Mobile Application Smackdown — openMIC Bath

Last week I attended the openMIC Mobile Innovation Camp in Bath. My co-conspirator Bruce Lawson presented on top tips for mobile web development in the morning, while I ran a barcamp session in the afternoon around the subject of native applications, web applications and widgets.

To set the scene for the session, I came prepared with an extensive presentation – now available on Slideshare.

The demos I showed:

Overall, this was a great day. I'm particularly happy with the good discussion around native <video> and <canvas> that developed during my session. Will these new technologies really replace Flash? Some of the participants weren't convinced, but we all agreed that at least they now offer an alternative to developers…at the end of the day, it's still about what the users want from our sites.

Bruce's presentation Practical Tips for Mobile Widget development (which also useful for making normal Web sites that are "mobile-friendly") is available (I've removed decorative images so it was small enough to post to Slideshare):

If the word "widgets" makes you think of little toys, look at the SVG Edit widget that takes the open source, web-based, JavaScript-driven SVG-edit project and turned it into an amazing standalone widget that can hold its own against traditional desktop applications.

Perfecto Mobile have an application to help you to easily test your widgets and websites on real mobile devices, and are giving seven hours free testing.

Using Google Web Toolkit for Opera Widgets

Daniel Vaughan asked a question about using Google Web Toolkit to make Widgets. I didn't know the answer, and he was kind enough to research the answer himself and allow me to post it here.

GWT lets you write Java code and then compiles it to cross-platform optimised JavaScript. Inspired by your talk last week and an employer who has mobile applications high on the agenda I have spent some time investigating how far I can go by creating GWT JavaScript and packaging it up as a widget. I first tried packaging my code as a Nokia WRT widget as I have a Nokia phone but I have also tried packaging as an Opera Widget and both work without problems.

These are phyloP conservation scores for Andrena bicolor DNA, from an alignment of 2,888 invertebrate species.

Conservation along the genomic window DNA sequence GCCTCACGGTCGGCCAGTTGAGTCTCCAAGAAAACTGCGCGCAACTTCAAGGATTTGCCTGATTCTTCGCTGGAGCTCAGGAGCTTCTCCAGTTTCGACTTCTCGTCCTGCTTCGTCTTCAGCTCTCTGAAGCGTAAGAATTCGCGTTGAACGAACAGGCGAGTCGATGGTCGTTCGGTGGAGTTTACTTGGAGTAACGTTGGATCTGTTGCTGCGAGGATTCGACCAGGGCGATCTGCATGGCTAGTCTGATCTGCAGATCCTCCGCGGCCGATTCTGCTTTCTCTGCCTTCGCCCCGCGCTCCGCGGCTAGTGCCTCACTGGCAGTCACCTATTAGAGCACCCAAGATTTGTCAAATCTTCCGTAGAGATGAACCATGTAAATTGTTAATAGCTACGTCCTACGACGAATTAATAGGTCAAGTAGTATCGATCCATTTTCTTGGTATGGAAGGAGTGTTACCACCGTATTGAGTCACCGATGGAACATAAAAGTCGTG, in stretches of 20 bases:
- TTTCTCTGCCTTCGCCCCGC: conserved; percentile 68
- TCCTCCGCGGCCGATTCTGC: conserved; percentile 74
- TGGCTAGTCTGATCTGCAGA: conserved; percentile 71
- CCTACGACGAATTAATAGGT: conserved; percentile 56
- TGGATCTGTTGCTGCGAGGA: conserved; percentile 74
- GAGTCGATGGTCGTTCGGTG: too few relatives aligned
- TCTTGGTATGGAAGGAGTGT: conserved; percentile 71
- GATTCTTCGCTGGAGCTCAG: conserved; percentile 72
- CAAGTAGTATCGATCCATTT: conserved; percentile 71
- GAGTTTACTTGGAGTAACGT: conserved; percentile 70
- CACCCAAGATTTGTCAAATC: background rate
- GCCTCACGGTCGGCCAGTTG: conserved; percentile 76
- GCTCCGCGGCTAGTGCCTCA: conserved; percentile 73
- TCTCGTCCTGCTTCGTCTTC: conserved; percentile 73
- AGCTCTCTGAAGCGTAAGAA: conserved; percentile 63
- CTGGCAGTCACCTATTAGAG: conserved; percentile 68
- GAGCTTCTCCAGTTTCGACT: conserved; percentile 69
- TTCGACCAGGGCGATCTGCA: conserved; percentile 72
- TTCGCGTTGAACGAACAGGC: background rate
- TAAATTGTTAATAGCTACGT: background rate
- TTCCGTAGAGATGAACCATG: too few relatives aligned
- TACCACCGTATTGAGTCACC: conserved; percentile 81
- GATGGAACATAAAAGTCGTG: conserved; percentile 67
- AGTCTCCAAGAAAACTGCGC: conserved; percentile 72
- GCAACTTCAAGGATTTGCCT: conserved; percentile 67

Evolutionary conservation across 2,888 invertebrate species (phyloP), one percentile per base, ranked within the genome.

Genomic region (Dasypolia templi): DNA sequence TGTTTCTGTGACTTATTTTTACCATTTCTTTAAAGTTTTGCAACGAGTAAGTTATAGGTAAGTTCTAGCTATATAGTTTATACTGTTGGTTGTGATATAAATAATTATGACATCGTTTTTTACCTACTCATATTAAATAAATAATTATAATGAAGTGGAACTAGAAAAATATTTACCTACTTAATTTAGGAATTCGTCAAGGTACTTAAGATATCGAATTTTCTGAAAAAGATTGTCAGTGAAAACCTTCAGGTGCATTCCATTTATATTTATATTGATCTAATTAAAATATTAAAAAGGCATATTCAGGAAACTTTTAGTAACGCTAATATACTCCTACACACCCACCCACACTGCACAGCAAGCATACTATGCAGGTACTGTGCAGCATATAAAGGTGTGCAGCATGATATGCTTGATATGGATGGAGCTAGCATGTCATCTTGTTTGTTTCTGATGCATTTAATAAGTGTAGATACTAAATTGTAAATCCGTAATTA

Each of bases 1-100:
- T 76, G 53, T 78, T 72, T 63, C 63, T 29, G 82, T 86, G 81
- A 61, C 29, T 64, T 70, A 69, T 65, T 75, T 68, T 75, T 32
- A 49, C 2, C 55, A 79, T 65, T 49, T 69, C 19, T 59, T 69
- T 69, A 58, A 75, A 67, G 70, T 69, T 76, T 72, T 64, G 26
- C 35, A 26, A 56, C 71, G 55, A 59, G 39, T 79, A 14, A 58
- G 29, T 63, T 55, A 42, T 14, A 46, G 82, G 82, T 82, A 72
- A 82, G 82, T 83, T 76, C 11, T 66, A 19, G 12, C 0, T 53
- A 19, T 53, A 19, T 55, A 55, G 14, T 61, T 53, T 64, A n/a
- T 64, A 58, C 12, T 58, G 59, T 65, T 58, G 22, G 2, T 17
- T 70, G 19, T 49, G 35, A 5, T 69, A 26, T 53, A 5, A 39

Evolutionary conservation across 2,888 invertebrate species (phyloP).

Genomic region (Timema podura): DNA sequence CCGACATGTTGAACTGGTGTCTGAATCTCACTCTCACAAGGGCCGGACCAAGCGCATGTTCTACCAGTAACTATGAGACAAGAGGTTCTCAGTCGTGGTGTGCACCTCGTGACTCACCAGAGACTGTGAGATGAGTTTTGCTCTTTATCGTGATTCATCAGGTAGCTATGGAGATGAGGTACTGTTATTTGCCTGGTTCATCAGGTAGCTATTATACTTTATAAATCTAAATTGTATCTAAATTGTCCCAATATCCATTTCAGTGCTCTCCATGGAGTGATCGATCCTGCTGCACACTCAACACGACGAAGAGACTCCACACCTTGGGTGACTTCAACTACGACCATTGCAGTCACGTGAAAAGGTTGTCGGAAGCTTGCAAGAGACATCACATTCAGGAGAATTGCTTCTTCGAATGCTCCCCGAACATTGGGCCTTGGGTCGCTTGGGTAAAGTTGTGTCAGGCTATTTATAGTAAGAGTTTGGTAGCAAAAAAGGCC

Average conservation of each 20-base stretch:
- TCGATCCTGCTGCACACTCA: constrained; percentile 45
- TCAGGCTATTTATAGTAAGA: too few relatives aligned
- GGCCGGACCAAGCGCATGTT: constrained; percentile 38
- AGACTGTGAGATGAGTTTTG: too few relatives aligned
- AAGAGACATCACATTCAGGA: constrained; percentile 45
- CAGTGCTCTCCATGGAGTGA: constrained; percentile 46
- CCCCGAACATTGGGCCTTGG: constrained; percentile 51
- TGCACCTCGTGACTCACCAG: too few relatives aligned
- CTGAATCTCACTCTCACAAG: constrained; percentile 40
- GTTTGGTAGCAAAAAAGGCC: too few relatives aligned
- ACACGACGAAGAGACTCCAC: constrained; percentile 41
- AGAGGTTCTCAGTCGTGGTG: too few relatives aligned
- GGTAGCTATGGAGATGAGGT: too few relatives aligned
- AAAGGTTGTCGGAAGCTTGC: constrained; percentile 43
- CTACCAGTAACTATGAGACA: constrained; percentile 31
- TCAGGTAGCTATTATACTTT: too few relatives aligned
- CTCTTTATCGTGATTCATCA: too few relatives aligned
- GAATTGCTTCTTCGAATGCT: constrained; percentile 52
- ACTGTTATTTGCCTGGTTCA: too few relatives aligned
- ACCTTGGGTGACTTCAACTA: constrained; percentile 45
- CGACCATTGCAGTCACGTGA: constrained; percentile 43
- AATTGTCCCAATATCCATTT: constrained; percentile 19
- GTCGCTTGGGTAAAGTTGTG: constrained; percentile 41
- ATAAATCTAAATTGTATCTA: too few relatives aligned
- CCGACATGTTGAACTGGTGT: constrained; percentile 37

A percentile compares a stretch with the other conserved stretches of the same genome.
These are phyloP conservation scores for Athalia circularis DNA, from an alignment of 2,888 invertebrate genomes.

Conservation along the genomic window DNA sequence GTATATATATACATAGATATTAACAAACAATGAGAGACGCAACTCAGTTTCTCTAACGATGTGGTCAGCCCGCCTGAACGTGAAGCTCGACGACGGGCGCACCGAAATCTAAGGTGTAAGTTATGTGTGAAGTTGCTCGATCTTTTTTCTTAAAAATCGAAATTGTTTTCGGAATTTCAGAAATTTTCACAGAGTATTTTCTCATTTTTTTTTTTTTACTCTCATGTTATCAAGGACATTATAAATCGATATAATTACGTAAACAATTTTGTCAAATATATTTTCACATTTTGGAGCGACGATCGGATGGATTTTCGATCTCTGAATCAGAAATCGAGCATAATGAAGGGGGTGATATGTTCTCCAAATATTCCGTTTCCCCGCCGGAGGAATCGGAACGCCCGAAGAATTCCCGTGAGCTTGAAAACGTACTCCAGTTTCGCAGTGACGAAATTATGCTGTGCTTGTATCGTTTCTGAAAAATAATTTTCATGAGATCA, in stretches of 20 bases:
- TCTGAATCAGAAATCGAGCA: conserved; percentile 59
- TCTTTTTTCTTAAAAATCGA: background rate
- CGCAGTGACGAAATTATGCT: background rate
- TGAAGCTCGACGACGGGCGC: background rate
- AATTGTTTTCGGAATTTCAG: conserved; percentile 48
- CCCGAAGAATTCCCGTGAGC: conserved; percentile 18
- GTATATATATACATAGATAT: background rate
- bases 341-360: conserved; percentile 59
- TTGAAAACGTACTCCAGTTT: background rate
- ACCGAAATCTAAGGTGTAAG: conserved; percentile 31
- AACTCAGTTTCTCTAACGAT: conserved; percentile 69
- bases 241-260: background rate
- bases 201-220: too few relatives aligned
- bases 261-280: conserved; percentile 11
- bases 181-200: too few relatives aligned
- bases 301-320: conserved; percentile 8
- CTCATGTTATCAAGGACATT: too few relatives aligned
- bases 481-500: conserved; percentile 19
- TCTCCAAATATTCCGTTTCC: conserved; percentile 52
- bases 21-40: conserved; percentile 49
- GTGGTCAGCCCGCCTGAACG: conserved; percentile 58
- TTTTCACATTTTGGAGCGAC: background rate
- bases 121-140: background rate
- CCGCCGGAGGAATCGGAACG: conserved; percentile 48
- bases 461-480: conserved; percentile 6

GWT is designed to be deployed to a Java web container such as Tomcat and supports the JavaScript communicating with back end Java services through an RPC mechanism. We are a financial services company with a lot of existing Java at the backend so this is important. As the GWT JavaScript can perform RPC calls to the Java services on the same server this is obviously a problem on mobile as there is no Java web container to run the services in and no way to connect to services on other machines through RPC from JavaScript. However I then looked at calling the services on a remote via JSON running into cross site scripting errors but when I changed to using JSONP it worked well and I could get at my backend data.

I am now working on a more comprehensive proof of concept which uses some real backend services and addresses a realistic business problem but I just wanted to let you know that in my experience GWT + Mobile Widgets look promising.